Edward Snowden came close to outright declaring victory Tuesday in his crusade against government spying, seizing on the White House’s plan to end bulk collection of domestic phone records in its current state.
“This is a turning point, and it marks the beginning of a new effort to reclaim our rights from the NSA and restore the public’s seat at the table of government,” the former National Security Agency contractor said in a statement circulated by the American Civil Liberties Union, which is providing the fugitive legal advice.
He added: “Congress is considering historic, albeit incomplete reforms. And President Obama has now confirmed that these mass surveillance programs, kept secret from the public and defended out of reflex rather than reason, are in fact unnecessary and should be ended.”
Snowden’s comments arrive a day after The New York Times reported that Obama would accept a proposal from his administration to allow the vast database of phone records to stay in the hands of phone companies. The switch from current protocol would allow NSA agents to access data on a target only after obtaining an order from the Foreign Intelligence Surveillance Court.
Snowden, 30, became an overnight household name in June 2013, after leaking about 1.7 million top-secret documents he downloaded when employed in Hawaii by government contractor Booz Allen Hamilton. A torrent of news reports exposing the government’s surveillance programs continued throughout the year and has not abated in 2014.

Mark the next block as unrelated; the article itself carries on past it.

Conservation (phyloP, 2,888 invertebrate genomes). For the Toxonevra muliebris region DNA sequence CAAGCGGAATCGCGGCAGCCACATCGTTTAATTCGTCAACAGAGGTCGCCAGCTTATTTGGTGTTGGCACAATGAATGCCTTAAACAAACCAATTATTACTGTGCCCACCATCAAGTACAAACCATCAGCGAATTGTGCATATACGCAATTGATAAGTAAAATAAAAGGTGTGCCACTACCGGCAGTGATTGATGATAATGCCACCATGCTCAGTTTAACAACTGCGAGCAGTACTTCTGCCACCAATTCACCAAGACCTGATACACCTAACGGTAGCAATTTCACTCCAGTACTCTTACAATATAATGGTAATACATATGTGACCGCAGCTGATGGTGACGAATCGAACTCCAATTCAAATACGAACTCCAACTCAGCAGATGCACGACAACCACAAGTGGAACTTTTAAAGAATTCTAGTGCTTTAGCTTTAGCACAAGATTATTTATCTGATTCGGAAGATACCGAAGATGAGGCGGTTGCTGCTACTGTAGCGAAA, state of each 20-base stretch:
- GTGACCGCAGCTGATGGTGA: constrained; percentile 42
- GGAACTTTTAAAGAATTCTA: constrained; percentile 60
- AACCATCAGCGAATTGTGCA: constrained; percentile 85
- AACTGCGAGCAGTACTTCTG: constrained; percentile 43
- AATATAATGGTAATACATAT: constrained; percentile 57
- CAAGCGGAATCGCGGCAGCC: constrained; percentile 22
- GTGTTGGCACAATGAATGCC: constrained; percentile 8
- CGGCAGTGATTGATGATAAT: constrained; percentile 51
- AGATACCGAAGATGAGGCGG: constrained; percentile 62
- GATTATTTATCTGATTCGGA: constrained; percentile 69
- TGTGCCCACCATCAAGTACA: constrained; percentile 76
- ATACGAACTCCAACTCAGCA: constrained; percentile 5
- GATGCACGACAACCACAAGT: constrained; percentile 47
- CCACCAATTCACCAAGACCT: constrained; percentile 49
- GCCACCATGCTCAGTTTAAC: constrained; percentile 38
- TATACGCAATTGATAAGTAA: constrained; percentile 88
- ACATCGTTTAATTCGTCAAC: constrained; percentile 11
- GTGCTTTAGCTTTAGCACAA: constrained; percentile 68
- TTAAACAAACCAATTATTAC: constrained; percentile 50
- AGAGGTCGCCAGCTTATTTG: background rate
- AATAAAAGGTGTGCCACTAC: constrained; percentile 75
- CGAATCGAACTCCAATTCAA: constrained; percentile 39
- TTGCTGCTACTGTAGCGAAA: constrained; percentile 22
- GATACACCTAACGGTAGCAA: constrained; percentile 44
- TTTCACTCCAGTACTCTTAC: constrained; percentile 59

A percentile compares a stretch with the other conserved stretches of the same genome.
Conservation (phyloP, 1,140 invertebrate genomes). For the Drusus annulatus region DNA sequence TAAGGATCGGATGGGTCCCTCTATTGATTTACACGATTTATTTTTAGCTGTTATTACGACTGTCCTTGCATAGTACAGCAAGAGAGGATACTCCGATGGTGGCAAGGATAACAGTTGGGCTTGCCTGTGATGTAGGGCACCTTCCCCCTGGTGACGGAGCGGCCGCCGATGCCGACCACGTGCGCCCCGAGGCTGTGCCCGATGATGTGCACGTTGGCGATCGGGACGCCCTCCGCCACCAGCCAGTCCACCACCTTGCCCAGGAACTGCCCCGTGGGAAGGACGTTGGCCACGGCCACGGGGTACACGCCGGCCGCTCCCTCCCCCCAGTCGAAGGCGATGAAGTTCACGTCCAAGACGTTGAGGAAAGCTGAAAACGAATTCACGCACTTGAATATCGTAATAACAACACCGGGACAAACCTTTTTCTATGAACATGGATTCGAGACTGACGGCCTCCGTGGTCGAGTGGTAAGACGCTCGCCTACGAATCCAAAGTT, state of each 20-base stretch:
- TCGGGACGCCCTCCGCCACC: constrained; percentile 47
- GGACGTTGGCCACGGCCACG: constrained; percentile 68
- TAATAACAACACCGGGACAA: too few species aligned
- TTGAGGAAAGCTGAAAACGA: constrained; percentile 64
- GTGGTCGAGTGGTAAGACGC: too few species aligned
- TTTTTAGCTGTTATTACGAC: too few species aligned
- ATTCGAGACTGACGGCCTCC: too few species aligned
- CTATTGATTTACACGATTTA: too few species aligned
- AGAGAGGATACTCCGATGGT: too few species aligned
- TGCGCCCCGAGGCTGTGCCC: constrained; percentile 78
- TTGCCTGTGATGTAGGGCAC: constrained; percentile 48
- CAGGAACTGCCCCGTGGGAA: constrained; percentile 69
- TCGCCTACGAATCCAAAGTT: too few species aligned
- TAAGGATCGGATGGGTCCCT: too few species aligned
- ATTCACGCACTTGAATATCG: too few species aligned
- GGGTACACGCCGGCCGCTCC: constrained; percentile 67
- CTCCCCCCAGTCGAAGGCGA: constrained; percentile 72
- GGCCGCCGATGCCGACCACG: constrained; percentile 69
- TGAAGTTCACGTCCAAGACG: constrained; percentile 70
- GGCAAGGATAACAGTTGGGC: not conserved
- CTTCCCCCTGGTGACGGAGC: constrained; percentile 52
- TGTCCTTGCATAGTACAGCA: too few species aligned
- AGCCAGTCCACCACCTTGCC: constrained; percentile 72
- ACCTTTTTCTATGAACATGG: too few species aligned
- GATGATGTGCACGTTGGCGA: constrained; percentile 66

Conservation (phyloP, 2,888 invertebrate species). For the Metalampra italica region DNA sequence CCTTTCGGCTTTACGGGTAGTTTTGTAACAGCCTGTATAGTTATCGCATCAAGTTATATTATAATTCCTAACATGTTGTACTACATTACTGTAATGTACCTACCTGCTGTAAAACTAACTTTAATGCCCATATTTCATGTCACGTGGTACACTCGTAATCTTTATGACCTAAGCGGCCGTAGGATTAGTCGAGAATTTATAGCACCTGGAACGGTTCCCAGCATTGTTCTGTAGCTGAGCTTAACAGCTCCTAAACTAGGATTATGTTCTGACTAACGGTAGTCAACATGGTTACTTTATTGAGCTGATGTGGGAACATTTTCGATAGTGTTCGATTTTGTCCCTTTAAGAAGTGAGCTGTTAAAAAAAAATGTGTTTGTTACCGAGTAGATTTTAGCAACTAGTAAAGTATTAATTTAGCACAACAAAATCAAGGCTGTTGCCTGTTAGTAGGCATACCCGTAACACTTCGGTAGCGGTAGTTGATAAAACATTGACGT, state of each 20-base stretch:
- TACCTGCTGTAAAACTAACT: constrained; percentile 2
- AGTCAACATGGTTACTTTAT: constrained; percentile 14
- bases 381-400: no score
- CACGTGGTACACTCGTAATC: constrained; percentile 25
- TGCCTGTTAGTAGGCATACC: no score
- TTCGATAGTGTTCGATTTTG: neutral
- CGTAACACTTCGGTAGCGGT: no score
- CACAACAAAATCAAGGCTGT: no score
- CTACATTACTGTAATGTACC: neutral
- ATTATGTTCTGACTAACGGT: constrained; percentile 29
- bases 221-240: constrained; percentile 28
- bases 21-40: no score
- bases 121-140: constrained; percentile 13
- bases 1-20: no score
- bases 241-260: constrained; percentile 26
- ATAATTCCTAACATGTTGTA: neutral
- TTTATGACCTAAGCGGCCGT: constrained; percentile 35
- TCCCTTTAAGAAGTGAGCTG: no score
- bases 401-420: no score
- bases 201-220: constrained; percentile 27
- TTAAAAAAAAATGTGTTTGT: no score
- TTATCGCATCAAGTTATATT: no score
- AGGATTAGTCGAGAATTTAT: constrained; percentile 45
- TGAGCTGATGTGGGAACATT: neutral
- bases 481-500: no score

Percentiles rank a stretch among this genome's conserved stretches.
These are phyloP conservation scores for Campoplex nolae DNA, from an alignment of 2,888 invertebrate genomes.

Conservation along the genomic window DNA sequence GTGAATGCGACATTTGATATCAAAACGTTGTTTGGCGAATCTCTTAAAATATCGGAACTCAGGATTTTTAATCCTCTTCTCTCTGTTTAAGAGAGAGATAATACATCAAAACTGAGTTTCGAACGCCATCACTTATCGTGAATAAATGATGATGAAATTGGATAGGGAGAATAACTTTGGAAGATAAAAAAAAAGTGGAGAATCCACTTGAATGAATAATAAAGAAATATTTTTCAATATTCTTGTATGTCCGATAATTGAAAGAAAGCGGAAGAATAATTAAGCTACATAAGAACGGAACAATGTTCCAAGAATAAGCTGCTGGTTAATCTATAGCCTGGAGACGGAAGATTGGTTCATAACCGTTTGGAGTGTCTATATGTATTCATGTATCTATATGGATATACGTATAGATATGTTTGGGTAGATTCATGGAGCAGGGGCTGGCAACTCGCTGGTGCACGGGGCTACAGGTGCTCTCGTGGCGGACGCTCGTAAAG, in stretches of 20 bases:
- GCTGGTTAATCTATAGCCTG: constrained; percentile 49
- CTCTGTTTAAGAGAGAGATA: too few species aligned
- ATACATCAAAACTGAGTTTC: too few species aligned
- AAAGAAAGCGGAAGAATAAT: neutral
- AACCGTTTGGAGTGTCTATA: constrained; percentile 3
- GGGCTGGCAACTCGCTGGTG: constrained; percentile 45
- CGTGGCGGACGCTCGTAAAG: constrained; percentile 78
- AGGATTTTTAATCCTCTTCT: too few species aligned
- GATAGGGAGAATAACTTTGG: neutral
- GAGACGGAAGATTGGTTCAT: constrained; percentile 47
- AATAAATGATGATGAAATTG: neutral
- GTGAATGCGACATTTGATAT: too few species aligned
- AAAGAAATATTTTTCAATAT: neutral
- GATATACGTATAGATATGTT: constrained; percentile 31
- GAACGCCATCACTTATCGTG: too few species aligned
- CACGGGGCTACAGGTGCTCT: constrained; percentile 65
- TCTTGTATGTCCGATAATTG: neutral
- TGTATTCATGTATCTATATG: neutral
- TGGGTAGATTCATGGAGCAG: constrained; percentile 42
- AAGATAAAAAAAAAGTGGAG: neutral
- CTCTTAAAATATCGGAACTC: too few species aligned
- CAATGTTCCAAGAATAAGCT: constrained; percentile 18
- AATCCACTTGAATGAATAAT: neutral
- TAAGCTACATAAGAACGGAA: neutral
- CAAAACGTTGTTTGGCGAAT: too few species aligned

Snowden fled to Hong Kong and eventually landed in Russia, where he currently resides, following an extended diplomatic controversy culminating with him earning temporary asylum there.
Earlier on Tuesday, Obama said he was “confident” the NSA changes would address privacy concerns.
“It allows us to do what is necessary in order to deal with the dangers of a nefarious attack and addresses the dangers that people have raised,” the president said.
What We're Following See More »
"A lawyer representing Chris Gard and Connie Yates told the High Court 'time had run out' for the baby. Mr. Gard said it meant his 'sweet, gorgeous, innocent little boy' will not reach his first birthday on 4 August. 'To let our beautiful little Charlie go' is 'the hardest thing we'll ever have to do,' his mother said. Charlie's parents said they made the decision because a US doctor had told them it was now too late to give Charlie nucleoside therapy.
"Eleven states have sued the Environmental Protection Agency over its June decision to delay implementation of a chemical safety rule" until 2019. "The state attorneys general, led by New York’s Eric Schneiderman (D), argue the rule is important for 'protecting our workers, first-responders and communities from chemical accidents' and should be allowed to take affect as planned by the Obama administration’s EPA.